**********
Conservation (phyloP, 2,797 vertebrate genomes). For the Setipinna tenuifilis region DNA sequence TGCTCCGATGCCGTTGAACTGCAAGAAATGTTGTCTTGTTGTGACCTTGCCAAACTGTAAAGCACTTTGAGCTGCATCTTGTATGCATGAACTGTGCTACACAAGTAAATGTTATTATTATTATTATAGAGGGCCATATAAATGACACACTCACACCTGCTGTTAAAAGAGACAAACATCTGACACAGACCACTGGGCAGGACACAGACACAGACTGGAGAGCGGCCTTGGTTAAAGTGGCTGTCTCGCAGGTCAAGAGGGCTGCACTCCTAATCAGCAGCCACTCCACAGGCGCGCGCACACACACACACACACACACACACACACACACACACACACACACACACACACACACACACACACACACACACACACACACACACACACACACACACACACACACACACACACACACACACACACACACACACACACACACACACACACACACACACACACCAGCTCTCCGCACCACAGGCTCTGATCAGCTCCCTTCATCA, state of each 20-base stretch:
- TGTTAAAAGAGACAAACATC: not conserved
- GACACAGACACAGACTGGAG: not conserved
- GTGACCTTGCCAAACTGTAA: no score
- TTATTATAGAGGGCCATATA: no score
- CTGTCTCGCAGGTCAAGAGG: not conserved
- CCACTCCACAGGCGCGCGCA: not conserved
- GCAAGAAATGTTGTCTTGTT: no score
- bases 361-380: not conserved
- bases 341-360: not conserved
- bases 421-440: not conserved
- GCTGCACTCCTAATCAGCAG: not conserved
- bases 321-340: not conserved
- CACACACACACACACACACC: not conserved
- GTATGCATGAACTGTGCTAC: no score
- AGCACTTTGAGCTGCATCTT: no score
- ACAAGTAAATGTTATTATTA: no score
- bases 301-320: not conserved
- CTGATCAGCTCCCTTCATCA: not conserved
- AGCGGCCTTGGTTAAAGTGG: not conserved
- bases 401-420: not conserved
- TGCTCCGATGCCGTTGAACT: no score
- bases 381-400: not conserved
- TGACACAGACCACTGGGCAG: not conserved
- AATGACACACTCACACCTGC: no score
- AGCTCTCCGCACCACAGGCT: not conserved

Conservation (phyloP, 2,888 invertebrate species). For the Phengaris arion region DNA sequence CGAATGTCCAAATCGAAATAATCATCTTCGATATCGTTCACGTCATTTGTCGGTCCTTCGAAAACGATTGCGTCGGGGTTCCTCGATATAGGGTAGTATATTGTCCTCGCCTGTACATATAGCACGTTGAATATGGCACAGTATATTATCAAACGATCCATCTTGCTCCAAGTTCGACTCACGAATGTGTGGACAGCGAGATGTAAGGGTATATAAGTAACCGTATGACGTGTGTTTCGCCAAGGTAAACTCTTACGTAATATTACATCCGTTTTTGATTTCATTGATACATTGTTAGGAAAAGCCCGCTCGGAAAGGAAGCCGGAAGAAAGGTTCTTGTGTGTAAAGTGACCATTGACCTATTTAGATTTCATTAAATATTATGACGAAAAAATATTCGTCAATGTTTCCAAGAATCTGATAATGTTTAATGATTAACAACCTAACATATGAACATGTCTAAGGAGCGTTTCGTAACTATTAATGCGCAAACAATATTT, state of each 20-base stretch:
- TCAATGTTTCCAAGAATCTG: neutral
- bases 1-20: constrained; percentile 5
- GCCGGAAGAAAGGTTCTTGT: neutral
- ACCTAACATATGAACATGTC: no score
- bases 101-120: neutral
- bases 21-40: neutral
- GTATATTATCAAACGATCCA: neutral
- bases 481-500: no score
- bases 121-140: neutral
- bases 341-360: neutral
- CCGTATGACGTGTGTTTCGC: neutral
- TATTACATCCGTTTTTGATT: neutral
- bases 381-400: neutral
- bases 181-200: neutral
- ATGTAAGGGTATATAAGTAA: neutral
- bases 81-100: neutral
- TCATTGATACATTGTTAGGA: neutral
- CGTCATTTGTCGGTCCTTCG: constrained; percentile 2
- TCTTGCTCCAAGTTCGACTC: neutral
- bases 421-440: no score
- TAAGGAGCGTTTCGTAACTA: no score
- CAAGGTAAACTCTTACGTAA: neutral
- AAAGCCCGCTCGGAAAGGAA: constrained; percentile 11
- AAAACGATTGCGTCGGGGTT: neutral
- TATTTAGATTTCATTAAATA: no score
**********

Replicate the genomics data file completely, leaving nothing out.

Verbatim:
Conservation (phyloP, 2,797 vertebrate genomes). For the Setipinna tenuifilis region DNA sequence TGCTCCGATGCCGTTGAACTGCAAGAAATGTTGTCTTGTTGTGACCTTGCCAAACTGTAAAGCACTTTGAGCTGCATCTTGTATGCATGAACTGTGCTACACAAGTAAATGTTATTATTATTATTATAGAGGGCCATATAAATGACACACTCACACCTGCTGTTAAAAGAGACAAACATCTGACACAGACCACTGGGCAGGACACAGACACAGACTGGAGAGCGGCCTTGGTTAAAGTGGCTGTCTCGCAGGTCAAGAGGGCTGCACTCCTAATCAGCAGCCACTCCACAGGCGCGCGCACACACACACACACACACACACACACACACACACACACACACACACACACACACACACACACACACACACACACACACACACACACACACACACACACACACACACACACACACACACACACACACACACACACACACACACACACACACACACACACACCAGCTCTCCGCACCACAGGCTCTGATCAGCTCCCTTCATCA, state of each 20-base stretch:
- TGTTAAAAGAGACAAACATC: not conserved
- GACACAGACACAGACTGGAG: not conserved
- GTGACCTTGCCAAACTGTAA: no score
- TTATTATAGAGGGCCATATA: no score
- CTGTCTCGCAGGTCAAGAGG: not conserved
- CCACTCCACAGGCGCGCGCA: not conserved
- GCAAGAAATGTTGTCTTGTT: no score
- bases 361-380: not conserved
- bases 341-360: not conserved
- bases 421-440: not conserved
- GCTGCACTCCTAATCAGCAG: not conserved
- bases 321-340: not conserved
- CACACACACACACACACACC: not conserved
- GTATGCATGAACTGTGCTAC: no score
- AGCACTTTGAGCTGCATCTT: no score
- ACAAGTAAATGTTATTATTA: no score
- bases 301-320: not conserved
- CTGATCAGCTCCCTTCATCA: not conserved
- AGCGGCCTTGGTTAAAGTGG: not conserved
- bases 401-420: not conserved
- TGCTCCGATGCCGTTGAACT: no score
- bases 381-400: not conserved
- TGACACAGACCACTGGGCAG: not conserved
- AATGACACACTCACACCTGC: no score
- AGCTCTCCGCACCACAGGCT: not conserved

Conservation (phyloP, 2,888 invertebrate species). For the Phengaris arion region DNA sequence CGAATGTCCAAATCGAAATAATCATCTTCGATATCGTTCACGTCATTTGTCGGTCCTTCGAAAACGATTGCGTCGGGGTTCCTCGATATAGGGTAGTATATTGTCCTCGCCTGTACATATAGCACGTTGAATATGGCACAGTATATTATCAAACGATCCATCTTGCTCCAAGTTCGACTCACGAATGTGTGGACAGCGAGATGTAAGGGTATATAAGTAACCGTATGACGTGTGTTTCGCCAAGGTAAACTCTTACGTAATATTACATCCGTTTTTGATTTCATTGATACATTGTTAGGAAAAGCCCGCTCGGAAAGGAAGCCGGAAGAAAGGTTCTTGTGTGTAAAGTGACCATTGACCTATTTAGATTTCATTAAATATTATGACGAAAAAATATTCGTCAATGTTTCCAAGAATCTGATAATGTTTAATGATTAACAACCTAACATATGAACATGTCTAAGGAGCGTTTCGTAACTATTAATGCGCAAACAATATTT, state of each 20-base stretch:
- TCAATGTTTCCAAGAATCTG: neutral
- bases 1-20: constrained; percentile 5
- GCCGGAAGAAAGGTTCTTGT: neutral
- ACCTAACATATGAACATGTC: no score
- bases 101-120: neutral
- bases 21-40: neutral
- GTATATTATCAAACGATCCA: neutral
- bases 481-500: no score
- bases 121-140: neutral
- bases 341-360: neutral
- CCGTATGACGTGTGTTTCGC: neutral
- TATTACATCCGTTTTTGATT: neutral
- bases 381-400: neutral
- bases 181-200: neutral
- ATGTAAGGGTATATAAGTAA: neutral
- bases 81-100: neutral
- TCATTGATACATTGTTAGGA: neutral
- CGTCATTTGTCGGTCCTTCG: constrained; percentile 2
- TCTTGCTCCAAGTTCGACTC: neutral
- bases 421-440: no score
- TAAGGAGCGTTTCGTAACTA: no score
- CAAGGTAAACTCTTACGTAA: neutral
- AAAGCCCGCTCGGAAAGGAA: constrained; percentile 11
- AAAACGATTGCGTCGGGGTT: neutral
- TATTTAGATTTCATTAAATA: no score